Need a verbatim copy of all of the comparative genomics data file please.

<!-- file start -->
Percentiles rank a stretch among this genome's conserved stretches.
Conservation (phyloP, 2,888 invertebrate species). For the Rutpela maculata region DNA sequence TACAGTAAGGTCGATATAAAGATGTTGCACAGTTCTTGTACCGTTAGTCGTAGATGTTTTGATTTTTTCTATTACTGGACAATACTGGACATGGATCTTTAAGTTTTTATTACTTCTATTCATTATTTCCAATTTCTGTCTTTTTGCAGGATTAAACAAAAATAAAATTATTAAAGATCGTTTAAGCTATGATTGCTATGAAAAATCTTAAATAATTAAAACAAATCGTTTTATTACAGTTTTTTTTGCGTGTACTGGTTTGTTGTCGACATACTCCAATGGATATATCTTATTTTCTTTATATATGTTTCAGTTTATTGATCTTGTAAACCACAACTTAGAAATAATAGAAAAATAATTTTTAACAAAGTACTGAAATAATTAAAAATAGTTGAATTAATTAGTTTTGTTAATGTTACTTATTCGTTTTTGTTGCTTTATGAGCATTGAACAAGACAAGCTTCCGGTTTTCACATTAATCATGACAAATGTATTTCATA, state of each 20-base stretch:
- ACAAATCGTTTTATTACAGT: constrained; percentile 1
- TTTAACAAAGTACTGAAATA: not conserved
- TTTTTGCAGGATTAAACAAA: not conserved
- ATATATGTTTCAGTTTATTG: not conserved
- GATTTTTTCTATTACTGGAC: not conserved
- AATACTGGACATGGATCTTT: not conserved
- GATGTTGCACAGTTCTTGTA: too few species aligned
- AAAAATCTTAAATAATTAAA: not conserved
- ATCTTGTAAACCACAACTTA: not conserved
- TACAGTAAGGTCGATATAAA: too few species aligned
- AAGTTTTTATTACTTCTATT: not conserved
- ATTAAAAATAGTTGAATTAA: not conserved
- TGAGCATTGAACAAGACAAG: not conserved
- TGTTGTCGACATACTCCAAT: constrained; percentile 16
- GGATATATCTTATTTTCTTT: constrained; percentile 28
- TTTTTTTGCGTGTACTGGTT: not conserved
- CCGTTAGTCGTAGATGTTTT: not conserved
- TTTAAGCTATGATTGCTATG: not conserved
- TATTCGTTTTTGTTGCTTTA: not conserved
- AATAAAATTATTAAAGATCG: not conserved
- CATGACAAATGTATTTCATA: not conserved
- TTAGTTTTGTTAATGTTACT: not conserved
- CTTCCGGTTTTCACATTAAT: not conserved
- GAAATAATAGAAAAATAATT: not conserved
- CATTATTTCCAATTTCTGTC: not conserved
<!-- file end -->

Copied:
Percentiles rank a stretch among this genome's conserved stretches.
Conservation (phyloP, 2,888 invertebrate species). For the Rutpela maculata region DNA sequence TACAGTAAGGTCGATATAAAGATGTTGCACAGTTCTTGTACCGTTAGTCGTAGATGTTTTGATTTTTTCTATTACTGGACAATACTGGACATGGATCTTTAAGTTTTTATTACTTCTATTCATTATTTCCAATTTCTGTCTTTTTGCAGGATTAAACAAAAATAAAATTATTAAAGATCGTTTAAGCTATGATTGCTATGAAAAATCTTAAATAATTAAAACAAATCGTTTTATTACAGTTTTTTTTGCGTGTACTGGTTTGTTGTCGACATACTCCAATGGATATATCTTATTTTCTTTATATATGTTTCAGTTTATTGATCTTGTAAACCACAACTTAGAAATAATAGAAAAATAATTTTTAACAAAGTACTGAAATAATTAAAAATAGTTGAATTAATTAGTTTTGTTAATGTTACTTATTCGTTTTTGTTGCTTTATGAGCATTGAACAAGACAAGCTTCCGGTTTTCACATTAATCATGACAAATGTATTTCATA, state of each 20-base stretch:
- ACAAATCGTTTTATTACAGT: constrained; percentile 1
- TTTAACAAAGTACTGAAATA: not conserved
- TTTTTGCAGGATTAAACAAA: not conserved
- ATATATGTTTCAGTTTATTG: not conserved
- GATTTTTTCTATTACTGGAC: not conserved
- AATACTGGACATGGATCTTT: not conserved
- GATGTTGCACAGTTCTTGTA: too few species aligned
- AAAAATCTTAAATAATTAAA: not conserved
- ATCTTGTAAACCACAACTTA: not conserved
- TACAGTAAGGTCGATATAAA: too few species aligned
- AAGTTTTTATTACTTCTATT: not conserved
- ATTAAAAATAGTTGAATTAA: not conserved
- TGAGCATTGAACAAGACAAG: not conserved
- TGTTGTCGACATACTCCAAT: constrained; percentile 16
- GGATATATCTTATTTTCTTT: constrained; percentile 28
- TTTTTTTGCGTGTACTGGTT: not conserved
- CCGTTAGTCGTAGATGTTTT: not conserved
- TTTAAGCTATGATTGCTATG: not conserved
- TATTCGTTTTTGTTGCTTTA: not conserved
- AATAAAATTATTAAAGATCG: not conserved
- CATGACAAATGTATTTCATA: not conserved
- TTAGTTTTGTTAATGTTACT: not conserved
- CTTCCGGTTTTCACATTAAT: not conserved
- GAAATAATAGAAAAATAATT: not conserved
- CATTATTTCCAATTTCTGTC: not conserved